The Battle of Mansfield
April 8, 1864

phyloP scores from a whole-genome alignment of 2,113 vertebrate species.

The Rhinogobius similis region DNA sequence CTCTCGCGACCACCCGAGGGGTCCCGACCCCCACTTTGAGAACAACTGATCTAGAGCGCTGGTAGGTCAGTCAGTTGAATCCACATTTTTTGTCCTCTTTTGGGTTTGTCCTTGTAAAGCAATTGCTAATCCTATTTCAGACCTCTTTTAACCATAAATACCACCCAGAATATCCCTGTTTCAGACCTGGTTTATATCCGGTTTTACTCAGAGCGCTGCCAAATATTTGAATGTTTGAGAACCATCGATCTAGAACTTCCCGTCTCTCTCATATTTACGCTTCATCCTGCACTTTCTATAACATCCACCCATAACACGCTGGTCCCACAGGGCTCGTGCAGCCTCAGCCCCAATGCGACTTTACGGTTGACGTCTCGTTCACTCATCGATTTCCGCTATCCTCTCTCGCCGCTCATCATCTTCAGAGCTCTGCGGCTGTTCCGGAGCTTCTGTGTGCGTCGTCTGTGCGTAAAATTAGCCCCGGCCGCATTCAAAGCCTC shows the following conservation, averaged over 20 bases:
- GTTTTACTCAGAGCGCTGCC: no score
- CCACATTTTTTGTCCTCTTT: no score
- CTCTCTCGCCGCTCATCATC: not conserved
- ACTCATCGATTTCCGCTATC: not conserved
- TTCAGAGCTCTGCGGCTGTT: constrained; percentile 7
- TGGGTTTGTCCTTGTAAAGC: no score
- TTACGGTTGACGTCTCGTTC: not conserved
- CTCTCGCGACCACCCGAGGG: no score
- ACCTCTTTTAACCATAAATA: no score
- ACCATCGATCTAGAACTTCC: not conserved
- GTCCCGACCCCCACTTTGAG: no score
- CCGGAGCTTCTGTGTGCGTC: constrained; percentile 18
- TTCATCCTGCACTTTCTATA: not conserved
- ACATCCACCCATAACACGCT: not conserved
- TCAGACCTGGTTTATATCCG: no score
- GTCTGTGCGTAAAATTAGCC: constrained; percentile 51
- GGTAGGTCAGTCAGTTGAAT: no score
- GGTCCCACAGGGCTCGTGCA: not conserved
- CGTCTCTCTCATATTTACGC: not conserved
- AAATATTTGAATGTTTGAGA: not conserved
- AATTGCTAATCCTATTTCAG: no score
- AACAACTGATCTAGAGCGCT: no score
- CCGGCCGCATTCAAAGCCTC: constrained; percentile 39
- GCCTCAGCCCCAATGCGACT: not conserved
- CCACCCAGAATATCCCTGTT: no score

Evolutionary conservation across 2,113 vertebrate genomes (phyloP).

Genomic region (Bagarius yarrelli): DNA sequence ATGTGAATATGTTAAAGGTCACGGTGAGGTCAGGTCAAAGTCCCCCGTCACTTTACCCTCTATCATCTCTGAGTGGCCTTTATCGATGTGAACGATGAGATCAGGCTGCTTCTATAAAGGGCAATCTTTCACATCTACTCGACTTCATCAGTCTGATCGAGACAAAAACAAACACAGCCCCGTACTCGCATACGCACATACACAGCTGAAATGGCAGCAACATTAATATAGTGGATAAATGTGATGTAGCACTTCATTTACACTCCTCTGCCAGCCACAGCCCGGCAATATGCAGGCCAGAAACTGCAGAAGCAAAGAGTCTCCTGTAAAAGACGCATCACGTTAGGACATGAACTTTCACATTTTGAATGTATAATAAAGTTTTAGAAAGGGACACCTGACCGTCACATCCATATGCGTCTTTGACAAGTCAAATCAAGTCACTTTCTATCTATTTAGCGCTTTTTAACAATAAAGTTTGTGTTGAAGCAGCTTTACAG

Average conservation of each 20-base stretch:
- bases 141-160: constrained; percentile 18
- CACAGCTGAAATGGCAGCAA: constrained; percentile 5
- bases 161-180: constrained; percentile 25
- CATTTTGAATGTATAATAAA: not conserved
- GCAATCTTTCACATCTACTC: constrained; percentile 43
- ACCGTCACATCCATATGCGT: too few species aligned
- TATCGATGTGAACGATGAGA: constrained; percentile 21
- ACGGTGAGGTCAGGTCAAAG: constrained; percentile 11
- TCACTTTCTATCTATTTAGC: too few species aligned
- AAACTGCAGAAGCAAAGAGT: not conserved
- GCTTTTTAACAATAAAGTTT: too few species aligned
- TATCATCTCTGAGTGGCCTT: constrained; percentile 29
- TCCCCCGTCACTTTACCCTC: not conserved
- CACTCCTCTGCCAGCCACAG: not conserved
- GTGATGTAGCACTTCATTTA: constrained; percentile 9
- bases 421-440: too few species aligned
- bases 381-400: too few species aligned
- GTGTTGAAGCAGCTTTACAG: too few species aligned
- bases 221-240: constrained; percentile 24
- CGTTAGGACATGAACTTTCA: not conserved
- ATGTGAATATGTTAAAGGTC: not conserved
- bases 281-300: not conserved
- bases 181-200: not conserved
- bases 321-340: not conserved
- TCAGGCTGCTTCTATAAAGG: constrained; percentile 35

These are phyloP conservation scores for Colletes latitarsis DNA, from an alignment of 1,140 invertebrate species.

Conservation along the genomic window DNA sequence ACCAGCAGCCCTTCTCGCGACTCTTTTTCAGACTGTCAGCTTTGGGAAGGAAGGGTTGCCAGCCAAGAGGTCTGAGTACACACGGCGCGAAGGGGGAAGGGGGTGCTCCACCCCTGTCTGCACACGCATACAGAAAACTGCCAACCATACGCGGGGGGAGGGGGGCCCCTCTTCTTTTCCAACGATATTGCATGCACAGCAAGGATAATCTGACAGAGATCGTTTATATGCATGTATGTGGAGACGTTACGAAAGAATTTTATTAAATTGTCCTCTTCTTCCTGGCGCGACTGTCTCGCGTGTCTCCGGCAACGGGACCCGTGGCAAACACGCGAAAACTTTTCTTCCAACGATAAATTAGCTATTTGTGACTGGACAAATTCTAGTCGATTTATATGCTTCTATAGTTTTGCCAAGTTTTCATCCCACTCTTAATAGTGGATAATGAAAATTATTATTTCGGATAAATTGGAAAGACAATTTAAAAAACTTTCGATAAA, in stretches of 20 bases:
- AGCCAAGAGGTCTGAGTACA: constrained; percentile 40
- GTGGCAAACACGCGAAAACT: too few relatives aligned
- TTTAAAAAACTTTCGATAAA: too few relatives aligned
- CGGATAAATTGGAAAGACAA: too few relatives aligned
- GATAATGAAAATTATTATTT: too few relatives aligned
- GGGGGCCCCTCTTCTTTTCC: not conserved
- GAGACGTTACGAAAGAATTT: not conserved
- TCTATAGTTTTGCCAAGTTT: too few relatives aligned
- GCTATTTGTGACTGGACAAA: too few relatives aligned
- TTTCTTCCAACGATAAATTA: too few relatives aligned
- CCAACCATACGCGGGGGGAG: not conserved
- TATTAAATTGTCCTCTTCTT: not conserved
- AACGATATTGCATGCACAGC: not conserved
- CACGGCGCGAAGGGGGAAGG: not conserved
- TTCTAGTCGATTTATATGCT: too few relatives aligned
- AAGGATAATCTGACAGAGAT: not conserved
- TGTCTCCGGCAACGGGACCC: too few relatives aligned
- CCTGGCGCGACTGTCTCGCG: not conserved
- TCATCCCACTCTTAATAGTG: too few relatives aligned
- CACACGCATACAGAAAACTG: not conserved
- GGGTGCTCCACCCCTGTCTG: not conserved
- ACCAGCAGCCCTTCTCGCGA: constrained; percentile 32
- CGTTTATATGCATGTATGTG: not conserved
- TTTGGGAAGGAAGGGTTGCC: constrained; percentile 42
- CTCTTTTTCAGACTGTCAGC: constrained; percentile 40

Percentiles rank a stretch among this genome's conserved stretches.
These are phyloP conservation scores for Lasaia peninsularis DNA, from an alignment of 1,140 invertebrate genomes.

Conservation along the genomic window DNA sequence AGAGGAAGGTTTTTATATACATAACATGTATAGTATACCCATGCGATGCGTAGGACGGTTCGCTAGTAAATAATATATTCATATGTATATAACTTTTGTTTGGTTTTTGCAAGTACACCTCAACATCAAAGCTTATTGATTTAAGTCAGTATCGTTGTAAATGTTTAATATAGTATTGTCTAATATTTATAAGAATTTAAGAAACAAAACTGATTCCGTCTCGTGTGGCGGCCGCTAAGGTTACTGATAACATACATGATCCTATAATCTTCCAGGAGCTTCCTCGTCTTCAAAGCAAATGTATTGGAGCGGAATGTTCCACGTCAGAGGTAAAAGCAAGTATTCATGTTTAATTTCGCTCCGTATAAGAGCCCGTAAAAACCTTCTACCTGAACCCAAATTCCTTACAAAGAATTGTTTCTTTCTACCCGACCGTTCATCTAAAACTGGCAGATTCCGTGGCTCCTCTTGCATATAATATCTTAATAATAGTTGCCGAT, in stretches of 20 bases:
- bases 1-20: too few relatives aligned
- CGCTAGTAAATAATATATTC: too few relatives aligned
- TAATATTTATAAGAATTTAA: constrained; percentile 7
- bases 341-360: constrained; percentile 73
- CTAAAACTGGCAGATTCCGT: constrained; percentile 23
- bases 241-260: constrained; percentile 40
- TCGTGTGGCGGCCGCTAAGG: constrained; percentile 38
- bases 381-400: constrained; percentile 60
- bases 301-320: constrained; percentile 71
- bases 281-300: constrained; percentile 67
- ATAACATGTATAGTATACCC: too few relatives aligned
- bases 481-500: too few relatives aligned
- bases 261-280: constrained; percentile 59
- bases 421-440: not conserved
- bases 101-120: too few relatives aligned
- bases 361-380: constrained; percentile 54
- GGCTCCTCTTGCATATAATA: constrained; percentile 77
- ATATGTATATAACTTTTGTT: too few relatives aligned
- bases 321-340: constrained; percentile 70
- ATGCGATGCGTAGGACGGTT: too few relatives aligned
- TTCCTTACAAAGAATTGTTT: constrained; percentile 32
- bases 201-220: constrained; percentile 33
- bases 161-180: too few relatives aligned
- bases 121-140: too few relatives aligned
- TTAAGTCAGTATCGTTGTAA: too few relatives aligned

By this time, Maj. Gen. Nathaniel P. Bank’s Red River Expedition had advanced about 150 miles up Red River. Maj. Gen. Richard Taylor, without any instructions from his commander, Gen. E. Kirby Smith, decided that it was time to try and stem this Union drive. He established a defensive position just below Mansfield, near Sabine Cross-Roads, an important communications center. On April 8, Banks’s men approached, driving Confederate cavalry before them. For the rest of the morning, the Federals probed the Rebel lines. In late afternoon, Taylor, though outnumbered, decided to attack. His men made a determined assault on both flanks, rolling up one and then another of Banks’s divisions. Finally, about three miles from the original contact, a third Union division met Taylor’s attack at 6:00 pm and halted it after more than an hour's fighting. That night, Taylor unsuccessfully attempted to turn Banks’s right flank. Banks withdrew but met Taylor again on the 9th at Pleasant Hill. Mansfield was the decisive battle of the Red River Campaign, influencing Banks to retreat back toward Alexandria.